Greece is seeking 214 million euros ($224 million) in damages from Swiss pharmaceutical giant Novartis over a long-running alleged bribery scandal affecting market share and medicine prices, its health minister said Friday.
Minister Thanos Plevris in a statement said the claim was over the “moral damage sustained by the Greek state from actions the company has already confessed in the United States concerning bribes paid to doctors”.
He said that additional claims by Greece were possible, adding: “All (available) sanctions will be applied against Novartis over its illegal practices.”
The Swiss pharmaceutical giant is suspected of having bribed Greek decision-makers and doctors between 2006 and 2015 to secure inflated prices for its products even though cheaper alternatives were available.
A significant share of the Novartis investigation has taken place in the United States, where the company in 2020 agreed to pay around $336 million to settle charges connected to bribery schemes aimed at increasing sales of its pharmaceutical products.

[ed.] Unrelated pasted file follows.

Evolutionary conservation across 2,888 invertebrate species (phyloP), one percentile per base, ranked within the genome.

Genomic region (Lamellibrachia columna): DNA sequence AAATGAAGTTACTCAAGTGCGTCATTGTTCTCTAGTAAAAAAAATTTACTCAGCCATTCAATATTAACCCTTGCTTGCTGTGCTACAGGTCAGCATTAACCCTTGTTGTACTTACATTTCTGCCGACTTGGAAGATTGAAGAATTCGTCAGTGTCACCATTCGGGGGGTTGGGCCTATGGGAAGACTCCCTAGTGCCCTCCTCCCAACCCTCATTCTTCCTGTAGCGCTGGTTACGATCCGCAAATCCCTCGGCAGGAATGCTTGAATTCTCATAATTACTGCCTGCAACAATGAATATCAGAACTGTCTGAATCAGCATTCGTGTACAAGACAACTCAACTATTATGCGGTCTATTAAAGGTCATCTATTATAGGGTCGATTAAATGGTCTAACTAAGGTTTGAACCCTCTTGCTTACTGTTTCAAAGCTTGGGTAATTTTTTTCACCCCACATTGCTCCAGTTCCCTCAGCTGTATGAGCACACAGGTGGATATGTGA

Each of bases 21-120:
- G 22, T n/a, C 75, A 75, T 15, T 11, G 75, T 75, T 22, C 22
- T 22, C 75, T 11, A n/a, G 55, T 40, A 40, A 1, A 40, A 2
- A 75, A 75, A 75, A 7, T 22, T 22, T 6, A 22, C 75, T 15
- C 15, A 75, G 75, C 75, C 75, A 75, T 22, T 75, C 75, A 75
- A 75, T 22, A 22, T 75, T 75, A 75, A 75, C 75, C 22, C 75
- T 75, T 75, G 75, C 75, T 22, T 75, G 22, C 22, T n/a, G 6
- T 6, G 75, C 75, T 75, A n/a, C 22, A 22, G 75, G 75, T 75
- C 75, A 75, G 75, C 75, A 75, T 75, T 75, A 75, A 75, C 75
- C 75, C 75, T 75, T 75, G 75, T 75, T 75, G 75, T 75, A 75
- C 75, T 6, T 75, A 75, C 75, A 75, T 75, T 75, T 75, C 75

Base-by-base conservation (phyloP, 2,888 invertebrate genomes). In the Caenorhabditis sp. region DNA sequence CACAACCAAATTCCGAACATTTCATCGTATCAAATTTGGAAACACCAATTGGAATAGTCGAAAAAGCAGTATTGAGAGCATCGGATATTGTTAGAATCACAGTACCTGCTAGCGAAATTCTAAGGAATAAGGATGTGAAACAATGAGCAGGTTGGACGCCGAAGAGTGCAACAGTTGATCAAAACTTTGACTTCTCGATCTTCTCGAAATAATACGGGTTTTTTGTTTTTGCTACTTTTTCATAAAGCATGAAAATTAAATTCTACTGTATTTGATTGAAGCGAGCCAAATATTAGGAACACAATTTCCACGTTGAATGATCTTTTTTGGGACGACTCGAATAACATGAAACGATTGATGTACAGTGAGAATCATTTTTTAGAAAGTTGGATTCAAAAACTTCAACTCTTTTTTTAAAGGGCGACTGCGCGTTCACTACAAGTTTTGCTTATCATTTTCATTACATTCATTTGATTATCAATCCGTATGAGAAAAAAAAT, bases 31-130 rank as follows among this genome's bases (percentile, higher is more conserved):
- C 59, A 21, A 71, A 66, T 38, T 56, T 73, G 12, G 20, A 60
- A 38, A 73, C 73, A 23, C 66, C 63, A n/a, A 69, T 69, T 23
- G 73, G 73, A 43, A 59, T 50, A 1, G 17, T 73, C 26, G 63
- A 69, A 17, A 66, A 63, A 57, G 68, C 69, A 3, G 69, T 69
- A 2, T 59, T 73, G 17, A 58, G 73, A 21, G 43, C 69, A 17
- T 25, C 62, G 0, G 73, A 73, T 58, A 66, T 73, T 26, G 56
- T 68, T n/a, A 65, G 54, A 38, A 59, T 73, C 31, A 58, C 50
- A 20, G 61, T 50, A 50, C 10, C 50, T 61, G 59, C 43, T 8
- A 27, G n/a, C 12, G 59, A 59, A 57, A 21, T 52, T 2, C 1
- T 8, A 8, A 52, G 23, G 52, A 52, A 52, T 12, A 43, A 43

At the time, the US Justice Department said Novartis’s Greek subsidiary had admitted paying kickbacks from 2012 to 2015 to employees of public hospitals to boost sales of its products.
The alleged result was a commanding position for Novartis in the Greek healthcare market, allowing it to inflate its prices even as Greece was in the grip of a protracted financial crisis.
Greek officials have estimated that the scheme cost the state around three billion euros in inflated prices.
The case sparked a political storm in Greece after protected witnesses initially testified that a number of senior Greek politicians and officials were allegedly involved in helping Novartis build a commanding position in the Greek health market.
But investigating magistrates have so far failed to find enough incriminating evidence to formally press charges. — Agence France-Presse